Okay, this might be the greatest mismatch in the bunch. Iron Man 2 has a great character in Downey Jr. (with the addition of a Russian Mickey Rourke), and Predators will be a long, drawn-out mousetrap with some alien backstory. But then after seeing trailers for both, there seems to be very little difference in the end. Maybe this is a close match-up. Now that is scary.    


For a spiritual journey film, we choose Get Low over Eat Pray Love.

If you liked Robert Duvall’s The Apostle, you will probably like this true story of a hermit who held his own funeral while he was still alive. "Why?" is indeed the spiritual question. Julia Roberts in Eat Pray Love fights off her addiction to boys and travels to a foreign country to listen to enigmatic fortune-telling, proving that spirituality relies on foreign travel and enigmatic statements from strangers. Get Low is a far more rare, artistic meditation on guilt.

For movies whose directors love twisting your mind into knots, we choose M. Night Shymalan’s The Last Airbender over Christopher Nolan’s Inception.

These movies might have nothing in common at all, but their directors do: they always try to be fascinating. Maybe we’re just sick of seeing the tortured mind (read: anguished squinting) of Leo DiCaprio, who is ruminating on the “idea” he has to steal … (whoa) … and the audience’s tolerance for special effects. Nolan loves pulling big ideas out of movies (Dark Knight), and he is surely going back to his psychological thriller roots (Memento, Insomnia, The Prestige), but must he, so soon after the release of Shutter Island? Besides, we want Shymalan to make a genuine comeback, even if his movie is a straightforward supernatural adventure myth in Asia. At any rate, it seems he has a lock on the July 4 weekend.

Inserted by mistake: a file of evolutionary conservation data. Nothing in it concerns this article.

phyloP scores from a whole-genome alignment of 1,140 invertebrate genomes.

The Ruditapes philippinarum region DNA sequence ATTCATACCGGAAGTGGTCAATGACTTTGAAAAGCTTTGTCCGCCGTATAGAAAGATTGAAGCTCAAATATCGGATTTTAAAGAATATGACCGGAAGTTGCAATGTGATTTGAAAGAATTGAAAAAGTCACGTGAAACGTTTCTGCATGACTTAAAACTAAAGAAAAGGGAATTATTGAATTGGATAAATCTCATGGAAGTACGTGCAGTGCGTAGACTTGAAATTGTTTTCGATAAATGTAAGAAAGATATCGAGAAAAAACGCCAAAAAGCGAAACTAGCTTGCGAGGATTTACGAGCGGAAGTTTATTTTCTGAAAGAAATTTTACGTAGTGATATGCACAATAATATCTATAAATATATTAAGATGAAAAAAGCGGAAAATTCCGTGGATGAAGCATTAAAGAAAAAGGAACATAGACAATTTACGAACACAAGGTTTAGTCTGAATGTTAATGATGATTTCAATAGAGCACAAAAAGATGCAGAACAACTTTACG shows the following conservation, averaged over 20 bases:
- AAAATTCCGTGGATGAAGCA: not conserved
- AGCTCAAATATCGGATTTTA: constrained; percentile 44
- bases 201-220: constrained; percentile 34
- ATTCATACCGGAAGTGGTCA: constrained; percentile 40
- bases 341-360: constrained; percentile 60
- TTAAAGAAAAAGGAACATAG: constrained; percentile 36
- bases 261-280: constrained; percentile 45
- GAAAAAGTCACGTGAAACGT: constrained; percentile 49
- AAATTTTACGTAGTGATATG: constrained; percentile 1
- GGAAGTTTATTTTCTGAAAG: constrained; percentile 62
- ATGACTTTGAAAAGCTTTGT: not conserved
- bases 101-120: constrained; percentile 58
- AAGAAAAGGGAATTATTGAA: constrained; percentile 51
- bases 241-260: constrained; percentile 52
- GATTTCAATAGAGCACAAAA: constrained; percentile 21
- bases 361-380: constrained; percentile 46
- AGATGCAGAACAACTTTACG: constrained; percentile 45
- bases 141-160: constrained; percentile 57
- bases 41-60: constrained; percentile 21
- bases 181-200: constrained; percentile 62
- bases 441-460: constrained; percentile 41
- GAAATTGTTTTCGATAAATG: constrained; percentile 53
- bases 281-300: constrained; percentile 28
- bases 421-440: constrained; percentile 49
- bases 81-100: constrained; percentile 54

For teen angst, we choose Scott Pilgrim vs. the World over Eclipse (Twilight the 3rd).

Writer-director Edgar Wright, of Shaun of the Dead and Hot Fuzz fame, is the last genre-bender. His movies are sometimes too long and obnoxious, but always brilliant. Michael Cera is the perfect dead-pan for Wright’s manic storytelling, which always surprises. Eclipse will be obnoxious and not brilliant, with no surprises.

See Also

For spy-themed action games, we choose Salt over Knight and Day.

Because even though Angelina Jolie’s Salt is playing it straight, it might make you laugh harder than Tom Cruise and Cameron Diaz playing cute.

For dumb comedy, we choose Get Him to the Greek over The Other Guys.

We never thought we could take sides against a Will Ferrell comedy, but it’s time. Jonah Hill suffering Russell Brand (reprising his inappropriately hilarious role from Forgetting Sarah Marshall) is worth it.

For magical whimsy, we choose Micmacs over The Sorcerer’s Apprentice.

Sorcerer’s Apprentice is actually not a Harry Potter flick. It’s yet another bizarre vehicle for the bizarre Nicolas Cage. He’ll do anything; what more can we expect? Micmacs may be hard to find, but worth it. It is directed by the visual magician of our time, Jean-Pierre Jeunet (Lost City of Children, Amelie). Do you want to see movie magic, or watch Nicolas Cage do magic in a movie?

For the kids in all of us, we choose Toy Story 3 over Despicable Me.

If you need to ask why, you’ve never seen a Pixar film.

Those are our picks for the next few months of movies. So: what did we miss? What summer movies are you most excited about?